Science Focus - the home of BBC Science Focus Magazine
stars rotating around a supermassive black hole at the heart of the Milky Way

New images zoom right into the black hole at the centre of our Galaxy

Published: 14th December, 2021 at 15:00

The deepest and sharpest images to date of the region around the supermassive black hole at the centre of the Milky Way.

The European Southern Observatory’s Very Large Telescope Interferometer (ESO’s VLTI) has obtained the deepest and sharpest images to date of the region around the supermassive black hole at the centre of our Galaxy.

Advertisement

The new images, obtained between March and July 2021, zoom in 20 times more than what was possible before the VLTI and have helped astronomers find a never-before-seen star close to the black hole. By tracking the orbits of stars at the centre of our Milky Way, the ESO team have been able to make the most precise measurement yet of the black hole’s mass.

“We want to learn more about the black hole at the centre of the Milky Way, Sagittarius A*: How massive is it exactly? Does it rotate? Do stars around it behave exactly as we expect from Einstein’s General Theory of Relativity? The best way to answer these questions is to follow stars on orbits close to the supermassive black hole. And here we demonstrate that we can do that to a higher precision than ever before,” explains Reinhard Genzel, a director at the Max Planck Institute for Extraterrestrial Physics (MPE) in Garching, Germany.

ESO’s upcoming Extremely Large Telescope (ELT), under construction in the Chilean Atacama Desert, will further allow the team to measure the velocity of these stars with very high precision.

Stars orbiting our closest supermassive black hole

stars orbiting supermassive black hole at the heart of the Milky Way
These annotated images, obtained with the GRAVITY instrument on ESO’s Very Large Telescope Interferometer (VLTI) between March and July 2021, show stars orbiting very close to Sgr A*, the supermassive black hole at the heart of the Milky Way. One of these stars, named S29, was observed as it was making its closest approach to the black hole at 13 billion kilometres, just 90 times the distance between the Sun and Earth. Another star, named S300, was detected for the first time in the new VLTI observations. To obtain the new images, the astronomers used a machine-learning technique, called Information Field Theory. They made a model of how the real sources may look, simulated how GRAVITY would see them, and compared this simulation with GRAVITY observations. This allowed them to find and track stars around Sagittarius A* with unparalleled depth and accuracy. Photo by ESO/GRAVITY collaboration

The star orbit images in detail

stars orbiting supermassive black hole at the heart of the Milky Way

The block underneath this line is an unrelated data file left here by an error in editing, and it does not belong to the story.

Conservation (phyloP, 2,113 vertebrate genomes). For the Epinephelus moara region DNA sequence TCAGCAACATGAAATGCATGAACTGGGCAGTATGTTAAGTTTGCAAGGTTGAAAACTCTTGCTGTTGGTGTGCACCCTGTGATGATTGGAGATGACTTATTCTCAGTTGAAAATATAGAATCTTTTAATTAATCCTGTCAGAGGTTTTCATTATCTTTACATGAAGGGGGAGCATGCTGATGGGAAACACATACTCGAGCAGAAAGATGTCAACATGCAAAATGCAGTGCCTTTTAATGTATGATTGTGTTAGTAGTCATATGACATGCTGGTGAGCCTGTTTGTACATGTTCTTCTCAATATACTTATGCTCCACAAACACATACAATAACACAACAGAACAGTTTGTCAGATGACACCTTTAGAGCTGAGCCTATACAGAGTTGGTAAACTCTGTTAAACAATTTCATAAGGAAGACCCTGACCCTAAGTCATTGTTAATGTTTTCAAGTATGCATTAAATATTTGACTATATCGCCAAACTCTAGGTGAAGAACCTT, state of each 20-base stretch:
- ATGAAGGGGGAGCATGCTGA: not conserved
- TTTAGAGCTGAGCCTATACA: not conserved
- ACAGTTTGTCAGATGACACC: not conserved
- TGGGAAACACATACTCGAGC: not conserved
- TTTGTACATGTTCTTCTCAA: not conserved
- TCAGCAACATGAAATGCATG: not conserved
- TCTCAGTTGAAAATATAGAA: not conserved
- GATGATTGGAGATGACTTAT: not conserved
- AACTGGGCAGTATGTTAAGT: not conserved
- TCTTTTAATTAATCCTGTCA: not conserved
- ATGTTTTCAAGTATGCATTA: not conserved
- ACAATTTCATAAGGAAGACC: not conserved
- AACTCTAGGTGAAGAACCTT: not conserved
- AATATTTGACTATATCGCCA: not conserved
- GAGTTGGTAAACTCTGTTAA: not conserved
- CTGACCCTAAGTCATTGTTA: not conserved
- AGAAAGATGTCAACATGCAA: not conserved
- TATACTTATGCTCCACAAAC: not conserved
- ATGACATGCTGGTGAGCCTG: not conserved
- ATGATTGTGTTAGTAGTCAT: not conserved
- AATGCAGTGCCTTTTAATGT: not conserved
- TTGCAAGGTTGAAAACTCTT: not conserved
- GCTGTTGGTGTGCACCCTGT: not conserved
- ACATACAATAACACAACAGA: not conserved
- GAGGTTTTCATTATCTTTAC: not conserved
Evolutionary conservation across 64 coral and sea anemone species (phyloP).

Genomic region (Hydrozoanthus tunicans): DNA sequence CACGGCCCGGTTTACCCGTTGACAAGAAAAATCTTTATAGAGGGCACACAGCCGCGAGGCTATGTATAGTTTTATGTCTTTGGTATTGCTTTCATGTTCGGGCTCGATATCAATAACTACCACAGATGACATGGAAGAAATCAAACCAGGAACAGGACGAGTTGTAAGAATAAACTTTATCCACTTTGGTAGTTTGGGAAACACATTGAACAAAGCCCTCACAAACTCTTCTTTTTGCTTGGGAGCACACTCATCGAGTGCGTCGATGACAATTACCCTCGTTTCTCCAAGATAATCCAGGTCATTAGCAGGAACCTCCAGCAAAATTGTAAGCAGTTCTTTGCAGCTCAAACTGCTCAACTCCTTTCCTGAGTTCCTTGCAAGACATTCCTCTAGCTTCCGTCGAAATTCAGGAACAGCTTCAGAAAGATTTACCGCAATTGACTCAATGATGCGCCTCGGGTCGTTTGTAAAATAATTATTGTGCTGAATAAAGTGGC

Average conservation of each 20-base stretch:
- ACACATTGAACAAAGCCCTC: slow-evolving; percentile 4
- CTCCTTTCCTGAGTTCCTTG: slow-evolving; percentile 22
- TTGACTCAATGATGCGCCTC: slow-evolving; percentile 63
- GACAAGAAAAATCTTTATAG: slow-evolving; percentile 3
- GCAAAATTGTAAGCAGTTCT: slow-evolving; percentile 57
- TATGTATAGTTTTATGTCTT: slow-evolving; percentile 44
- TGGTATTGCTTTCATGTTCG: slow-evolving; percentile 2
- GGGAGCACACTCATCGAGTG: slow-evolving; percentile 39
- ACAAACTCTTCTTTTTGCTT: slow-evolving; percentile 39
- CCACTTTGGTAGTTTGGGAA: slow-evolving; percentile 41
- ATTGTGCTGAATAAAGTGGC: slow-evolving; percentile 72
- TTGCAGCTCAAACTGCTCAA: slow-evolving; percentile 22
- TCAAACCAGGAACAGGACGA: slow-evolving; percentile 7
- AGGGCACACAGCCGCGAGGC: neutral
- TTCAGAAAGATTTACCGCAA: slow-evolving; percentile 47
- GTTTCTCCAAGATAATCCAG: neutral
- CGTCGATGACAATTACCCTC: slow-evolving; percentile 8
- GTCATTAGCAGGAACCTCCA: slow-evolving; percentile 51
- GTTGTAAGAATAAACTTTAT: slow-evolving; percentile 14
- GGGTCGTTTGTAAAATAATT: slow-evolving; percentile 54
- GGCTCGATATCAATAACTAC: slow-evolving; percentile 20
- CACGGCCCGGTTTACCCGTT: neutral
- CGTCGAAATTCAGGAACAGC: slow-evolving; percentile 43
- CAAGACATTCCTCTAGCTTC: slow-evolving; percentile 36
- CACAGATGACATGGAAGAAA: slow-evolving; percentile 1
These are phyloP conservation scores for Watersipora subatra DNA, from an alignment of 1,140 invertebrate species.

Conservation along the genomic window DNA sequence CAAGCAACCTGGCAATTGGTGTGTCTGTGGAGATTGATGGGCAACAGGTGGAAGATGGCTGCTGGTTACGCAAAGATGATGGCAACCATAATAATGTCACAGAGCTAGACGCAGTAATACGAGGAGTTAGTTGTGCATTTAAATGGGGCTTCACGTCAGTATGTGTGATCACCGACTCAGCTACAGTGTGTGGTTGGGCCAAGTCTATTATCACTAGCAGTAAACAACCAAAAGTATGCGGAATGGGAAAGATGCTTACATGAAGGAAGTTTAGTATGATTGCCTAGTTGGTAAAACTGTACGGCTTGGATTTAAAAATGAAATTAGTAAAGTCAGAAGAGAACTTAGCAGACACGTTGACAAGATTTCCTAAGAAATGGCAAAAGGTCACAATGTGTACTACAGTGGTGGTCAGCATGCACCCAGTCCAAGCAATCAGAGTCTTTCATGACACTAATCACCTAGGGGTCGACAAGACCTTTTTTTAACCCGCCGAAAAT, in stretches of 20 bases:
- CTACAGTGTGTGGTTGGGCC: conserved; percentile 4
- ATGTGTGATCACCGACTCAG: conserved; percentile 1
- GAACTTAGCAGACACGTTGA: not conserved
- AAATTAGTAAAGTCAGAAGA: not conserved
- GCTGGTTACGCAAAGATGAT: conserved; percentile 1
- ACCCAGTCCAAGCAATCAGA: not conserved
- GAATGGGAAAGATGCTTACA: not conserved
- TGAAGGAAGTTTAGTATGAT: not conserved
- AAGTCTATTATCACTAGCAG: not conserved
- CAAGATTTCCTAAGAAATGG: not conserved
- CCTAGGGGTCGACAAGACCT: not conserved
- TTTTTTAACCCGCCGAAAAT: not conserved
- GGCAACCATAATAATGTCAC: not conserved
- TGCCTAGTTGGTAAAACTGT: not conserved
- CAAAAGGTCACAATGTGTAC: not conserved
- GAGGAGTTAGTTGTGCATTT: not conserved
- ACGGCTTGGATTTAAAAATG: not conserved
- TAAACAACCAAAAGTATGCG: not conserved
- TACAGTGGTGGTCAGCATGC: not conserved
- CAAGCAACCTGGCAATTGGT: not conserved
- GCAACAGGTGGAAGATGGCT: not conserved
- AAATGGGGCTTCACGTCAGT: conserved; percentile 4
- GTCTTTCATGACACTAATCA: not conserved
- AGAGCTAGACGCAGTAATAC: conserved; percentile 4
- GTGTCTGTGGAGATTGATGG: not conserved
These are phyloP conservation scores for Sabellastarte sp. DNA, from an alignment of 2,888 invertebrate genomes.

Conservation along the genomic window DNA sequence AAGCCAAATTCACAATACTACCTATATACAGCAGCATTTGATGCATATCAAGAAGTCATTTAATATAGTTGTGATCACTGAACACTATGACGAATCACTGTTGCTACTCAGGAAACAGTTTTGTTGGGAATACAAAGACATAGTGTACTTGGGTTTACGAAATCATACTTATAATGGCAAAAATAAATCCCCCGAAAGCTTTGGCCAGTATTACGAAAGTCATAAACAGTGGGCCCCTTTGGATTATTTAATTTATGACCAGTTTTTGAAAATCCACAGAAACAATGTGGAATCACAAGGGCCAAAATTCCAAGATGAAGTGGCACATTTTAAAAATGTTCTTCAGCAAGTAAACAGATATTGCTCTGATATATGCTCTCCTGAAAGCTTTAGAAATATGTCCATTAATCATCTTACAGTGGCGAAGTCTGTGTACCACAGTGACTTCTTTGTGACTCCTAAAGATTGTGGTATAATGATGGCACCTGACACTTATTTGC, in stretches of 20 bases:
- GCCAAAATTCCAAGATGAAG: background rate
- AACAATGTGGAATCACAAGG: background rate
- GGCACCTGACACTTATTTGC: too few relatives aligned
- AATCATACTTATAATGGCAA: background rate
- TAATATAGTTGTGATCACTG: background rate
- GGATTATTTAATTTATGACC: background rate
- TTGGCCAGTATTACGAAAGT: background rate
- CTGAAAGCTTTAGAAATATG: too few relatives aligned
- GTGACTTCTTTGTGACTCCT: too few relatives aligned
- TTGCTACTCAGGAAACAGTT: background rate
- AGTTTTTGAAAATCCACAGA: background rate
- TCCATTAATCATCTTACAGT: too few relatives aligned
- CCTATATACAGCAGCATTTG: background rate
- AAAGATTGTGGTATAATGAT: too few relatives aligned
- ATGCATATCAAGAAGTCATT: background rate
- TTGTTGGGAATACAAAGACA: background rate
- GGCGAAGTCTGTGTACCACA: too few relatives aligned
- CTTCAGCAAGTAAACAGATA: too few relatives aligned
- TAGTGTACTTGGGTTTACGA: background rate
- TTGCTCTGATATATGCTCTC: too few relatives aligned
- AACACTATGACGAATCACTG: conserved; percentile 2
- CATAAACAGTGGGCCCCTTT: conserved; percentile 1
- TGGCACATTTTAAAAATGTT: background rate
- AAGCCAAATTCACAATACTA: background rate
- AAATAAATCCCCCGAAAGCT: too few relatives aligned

Photo by ESO/GRAVITY collaboration
stars orbiting supermassive black hole at the heart of the Milky Way
Photo by ESO/GRAVITY collaboration
stars orbiting supermassive black hole at the heart of the Milky Way
Photo by ESO/GRAVITY collaboration
This image show stars orbiting very close to Sgr A* (centre), the supermassive black hole at the heart of the Milky Way. They were obtained with the GRAVITY instrument on ESO’s Very Large Telescope Interferometer (VLTI) at the end of July 2021.
These images show stars orbiting very close to Sgr A* (centre, not visible), the supermassive black hole at the heart of the Milky Way. They were obtained with the GRAVITY instrument on ESO’s Very Large Telescope Interferometer (VLTI) at the end of July 2021. Photo by ESO/GRAVITY collaboration

Take a look at our other great images galleries:

The constellation of Sagittarius

Wide-field view of the centre of the Milky Way
This visible light wide-field view shows the rich star clouds in the constellation of Sagittarius (the Archer) in the direction of the centre of our Milky Way galaxy. The entire image is filled with vast numbers of stars, but far more remain hidden behind clouds of dust and are only revealed in infrared images. This view was created from photographs in red and blue light and forming part of the Digitized Sky Survey 2. Photo by ESO/Digitized Sky Survey 2/Davide De Martin/S Guisard
Advertisement

This zoom video sequence starts with a broad view of the Milky Way. We then dive into the dusty central region to take a much closer look. There, a swarm of stars orbit around an invisible object: a supermassive black hole, 4.3 million times the mass of the Sun. As we get closer to it, we see these stars, as observed by the NACO instrument on ESO’s Very Large Telescope (the last observation being from 2019). As we zoom in further, we see stars even closer to the black hole, observed with the GRAVITY instrument on ESO’s Very Large Telescope Interferometry in mid-2021. Video by ESO/GRAVITY/L Calçada/N Risinger/DSS. Music by Johan Monel

Authors

James CutmorePicture Editor, BBC Science Focus

James Cutmore is the picture editor of BBC Science Focus Magazine, researching striking images for the magazine and on the website. He is also has a passion for taking his own photographs

Advertisement
Advertisement
Advertisement

Sponsored content